In Curtis v. Curtis, 887 N.W.2d 249 (Minn. 2016), the wife sought spousal support in a divorce case. But she received, as part of her share of the marital property, an Ameritrade account worth over $2 million.
The trial court held that the income from this account constituted income for purposes of spousal support. The account was invested in growth-oriented securities and produced income of less than $3,000 per year. This income was not sufficient to meet the wife's support needs. But the husband proved that the account could be reinvested into income-oriented securities at a rate of 7% per year and earn $9,500 per month in income. On this basis, the trial court imputed $9,500 per month income to the wife, and found that she had no need for spousal support. Minnesota's intermediate appellate court affirmed, and the wife appealed to the Minnesota Supreme Court.
The wife relied primarily on the well-known rule that a spouse cannot be expected to support herself after the marriage by spending her share of the marital property. By expecting her to sell the securities in the account and purchase other securities, she argued, the trial court violated this rule.
The Minnesota Supreme Court agreed that the principal of the investment account was not a resource for spousal support. "[I]t would have been erroneous to require the spouse to diminish the principal value of her share of the marital estate to provide sufficient income to meet her reasonable needs." Id. at 254. The income from the account, however, was a different matter:
But just because a court may not require one of the spouses to diminish the value of the property received in the distribution to cover monthly expenses does not mean that a district court must also assume that the distributed property will forever remain in the same form. Broms [ v. Broms, 353 N.W.2d 135 (Minn. 1984),] and Nardini [ v. Nardini, 414 N.W.2d 184 (Minn. 1987)], for example, recognize that a court should not assume that one spouse would keep the cash from a division of marital property under the proverbial mattress, thereby depriving it of all of its income-producing potential and requiring a court to make an unrealistic assumption about the most likely uses of the cash. Christine's [position] is also inconsistent with a district court's broad discretion, which allows it to determine what needs are reasonable, what amount of self-support is adequate, and what income the assets can provide.
The court therefore held that the trial court could effectively require the wife to reinvest the Ameritrade account into income-oriented securities. But it suggested that a different result might apply on other facts:
Of course, discretion has its limits, and our cases outline several principles to guide the exercise of the district court's discretion. One important factor is the nature of the asset, and in particular, its liquidity. Although we have drawn a distinction between "nonliquid" and other assets, see Lyon [v. Lyon,] 439 N.W.2d [18,] 22 ](Minn. 1989)], assets fall along a continuum of liquidity. At the most liquid extreme is cash, which we expect a maintenance-seeking spouse to invest in an effort to meet the spouse's reasonable needs. . . . At the other end of the continuum is residential real property, which a district court should rarely, if ever, expect a spouse to sell to meet day-to-day needs. . . . A requirement that a maintenance-seeking spouse liquidate a residence in order to meet reasonable expenses is likely to involve not only a loss of the value of the asset, but also an alteration of the spouse's lifestyle. Furthermore, the sale of such an asset is likely to trade long-term stability for short-term liquidity.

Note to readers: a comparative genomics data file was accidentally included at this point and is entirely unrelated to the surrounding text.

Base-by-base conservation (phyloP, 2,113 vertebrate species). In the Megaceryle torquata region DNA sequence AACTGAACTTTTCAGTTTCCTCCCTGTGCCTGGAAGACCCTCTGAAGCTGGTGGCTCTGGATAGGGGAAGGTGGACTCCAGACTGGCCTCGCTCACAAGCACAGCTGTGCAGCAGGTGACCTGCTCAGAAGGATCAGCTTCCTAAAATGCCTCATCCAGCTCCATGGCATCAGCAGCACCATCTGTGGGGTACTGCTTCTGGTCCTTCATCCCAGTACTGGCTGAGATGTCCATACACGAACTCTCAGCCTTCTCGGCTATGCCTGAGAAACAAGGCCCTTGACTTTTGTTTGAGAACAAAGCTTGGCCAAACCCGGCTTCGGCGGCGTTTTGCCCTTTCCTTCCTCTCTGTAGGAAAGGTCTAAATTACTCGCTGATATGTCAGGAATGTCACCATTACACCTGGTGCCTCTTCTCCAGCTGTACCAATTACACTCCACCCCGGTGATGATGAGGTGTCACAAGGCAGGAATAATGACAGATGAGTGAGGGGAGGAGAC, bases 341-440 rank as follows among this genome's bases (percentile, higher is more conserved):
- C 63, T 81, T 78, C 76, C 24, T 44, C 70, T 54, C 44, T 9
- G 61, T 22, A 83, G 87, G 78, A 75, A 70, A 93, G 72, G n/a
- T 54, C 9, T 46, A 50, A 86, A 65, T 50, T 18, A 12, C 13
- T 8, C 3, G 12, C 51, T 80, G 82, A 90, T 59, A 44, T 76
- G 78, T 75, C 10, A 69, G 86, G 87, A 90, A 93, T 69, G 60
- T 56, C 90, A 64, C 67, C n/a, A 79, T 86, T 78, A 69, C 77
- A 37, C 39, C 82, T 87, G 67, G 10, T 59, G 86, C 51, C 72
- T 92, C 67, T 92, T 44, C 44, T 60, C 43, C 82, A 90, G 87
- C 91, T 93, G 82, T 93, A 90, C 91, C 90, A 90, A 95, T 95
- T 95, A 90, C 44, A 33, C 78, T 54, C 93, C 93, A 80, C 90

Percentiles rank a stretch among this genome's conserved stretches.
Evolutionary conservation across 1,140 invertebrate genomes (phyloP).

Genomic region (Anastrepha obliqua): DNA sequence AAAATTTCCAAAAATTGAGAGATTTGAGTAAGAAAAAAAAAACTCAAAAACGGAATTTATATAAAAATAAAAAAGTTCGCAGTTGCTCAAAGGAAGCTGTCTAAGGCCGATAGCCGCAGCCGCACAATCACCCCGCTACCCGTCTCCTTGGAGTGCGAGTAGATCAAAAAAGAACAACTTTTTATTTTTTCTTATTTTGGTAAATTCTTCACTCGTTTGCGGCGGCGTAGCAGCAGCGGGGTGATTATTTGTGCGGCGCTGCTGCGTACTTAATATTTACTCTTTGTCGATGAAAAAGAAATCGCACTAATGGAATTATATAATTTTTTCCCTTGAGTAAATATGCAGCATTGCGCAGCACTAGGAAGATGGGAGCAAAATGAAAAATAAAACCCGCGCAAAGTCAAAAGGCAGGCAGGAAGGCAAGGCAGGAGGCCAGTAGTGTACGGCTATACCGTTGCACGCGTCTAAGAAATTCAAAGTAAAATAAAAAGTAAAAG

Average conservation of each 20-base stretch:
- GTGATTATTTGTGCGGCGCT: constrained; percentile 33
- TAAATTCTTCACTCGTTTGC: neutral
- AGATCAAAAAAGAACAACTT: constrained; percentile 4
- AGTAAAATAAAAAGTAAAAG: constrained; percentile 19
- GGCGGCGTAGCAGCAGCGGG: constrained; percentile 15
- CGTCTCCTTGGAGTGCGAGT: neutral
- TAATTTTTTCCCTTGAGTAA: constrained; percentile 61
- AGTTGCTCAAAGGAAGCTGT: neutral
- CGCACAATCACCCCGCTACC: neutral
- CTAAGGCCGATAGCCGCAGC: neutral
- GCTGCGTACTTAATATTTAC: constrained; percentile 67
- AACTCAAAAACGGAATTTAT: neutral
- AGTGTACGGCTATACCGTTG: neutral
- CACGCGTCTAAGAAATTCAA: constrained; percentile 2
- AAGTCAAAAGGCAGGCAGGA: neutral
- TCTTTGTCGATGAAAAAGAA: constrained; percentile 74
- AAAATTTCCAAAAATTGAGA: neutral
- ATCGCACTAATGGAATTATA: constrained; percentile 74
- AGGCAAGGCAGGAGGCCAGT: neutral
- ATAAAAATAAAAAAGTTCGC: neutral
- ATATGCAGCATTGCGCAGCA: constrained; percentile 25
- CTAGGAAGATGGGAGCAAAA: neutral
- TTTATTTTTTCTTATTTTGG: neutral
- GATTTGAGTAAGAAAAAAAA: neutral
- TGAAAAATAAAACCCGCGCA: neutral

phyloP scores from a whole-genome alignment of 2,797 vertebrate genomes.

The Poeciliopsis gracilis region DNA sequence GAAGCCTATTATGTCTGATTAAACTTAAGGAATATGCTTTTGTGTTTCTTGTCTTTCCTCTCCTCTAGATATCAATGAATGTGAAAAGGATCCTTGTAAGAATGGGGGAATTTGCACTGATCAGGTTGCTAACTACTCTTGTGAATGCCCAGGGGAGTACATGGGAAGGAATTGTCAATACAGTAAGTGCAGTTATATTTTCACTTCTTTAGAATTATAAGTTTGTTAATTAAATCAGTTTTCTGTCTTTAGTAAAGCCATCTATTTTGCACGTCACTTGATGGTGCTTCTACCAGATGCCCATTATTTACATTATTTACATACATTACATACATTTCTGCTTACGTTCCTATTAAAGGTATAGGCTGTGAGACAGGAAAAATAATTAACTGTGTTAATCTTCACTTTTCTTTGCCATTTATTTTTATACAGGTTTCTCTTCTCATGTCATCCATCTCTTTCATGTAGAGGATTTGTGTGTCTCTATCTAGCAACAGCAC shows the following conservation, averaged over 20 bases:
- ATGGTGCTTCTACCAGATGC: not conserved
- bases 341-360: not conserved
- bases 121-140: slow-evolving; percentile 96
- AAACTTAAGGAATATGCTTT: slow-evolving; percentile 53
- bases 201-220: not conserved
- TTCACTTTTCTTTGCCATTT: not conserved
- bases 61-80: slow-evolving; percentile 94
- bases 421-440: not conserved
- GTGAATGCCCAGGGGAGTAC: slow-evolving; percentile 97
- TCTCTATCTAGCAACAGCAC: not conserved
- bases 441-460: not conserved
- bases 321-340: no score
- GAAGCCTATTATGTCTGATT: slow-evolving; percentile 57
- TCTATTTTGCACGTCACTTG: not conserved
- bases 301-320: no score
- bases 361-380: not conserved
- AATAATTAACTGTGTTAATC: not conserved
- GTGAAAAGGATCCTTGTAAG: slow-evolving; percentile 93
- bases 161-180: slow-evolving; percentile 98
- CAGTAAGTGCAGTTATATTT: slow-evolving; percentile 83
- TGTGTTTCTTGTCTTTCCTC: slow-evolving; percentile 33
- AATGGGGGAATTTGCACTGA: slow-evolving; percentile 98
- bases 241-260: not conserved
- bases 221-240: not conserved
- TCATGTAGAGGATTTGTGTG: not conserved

Id. (emphasis added). Thus, the rule that a spouse is expected to reasonably maximize investment income applies primarily to cash, investment accounts and other mostly-liquid funds, and does not generally apply to real estate.
An income-oriented investment policy may not be universally appropriate, especially for younger parties:
Other factors for the district court to consider are the spouse's age and how the asset was invested during the marriage. For younger people, it may not make sense to convert a growth-oriented investment account into one targeting the production of income, but the opposite may be true for those approaching retirement.
Id. at 255.
Finally, the evidence showed that to convert the Ameritrade account into income-oriented securities, the wife would have to sell growth-oriented securities, thereby incurring $155,000 in capital gains taxes. The trial court refused to consider these tax consequences in setting spousal support. The Minnesota Supreme Court reversed:
Even under Gregory's view, the payment of taxes would require Christine to invade the principal of the assets she received in the distribution, which is something we have said that a court considering a maintenance request may not order. Lee, 775 N.W.2d at 640 n.10. Applying Aaron [ v. Aaron, 281 N.W.2d 150 (Minn. 1979),] to the facts of this case, therefore, we hold that the district court was required to consider the tax consequences of requiring Christine to reallocate her investment assets.
Id. at 256. The trial court's decision was affirmed to the extent that it imputed to the wife a 7% investment return on the Ameritrade account. But the decision was reversed and remanded with instructions to consider the tax consequences of changing the account's investment strategy.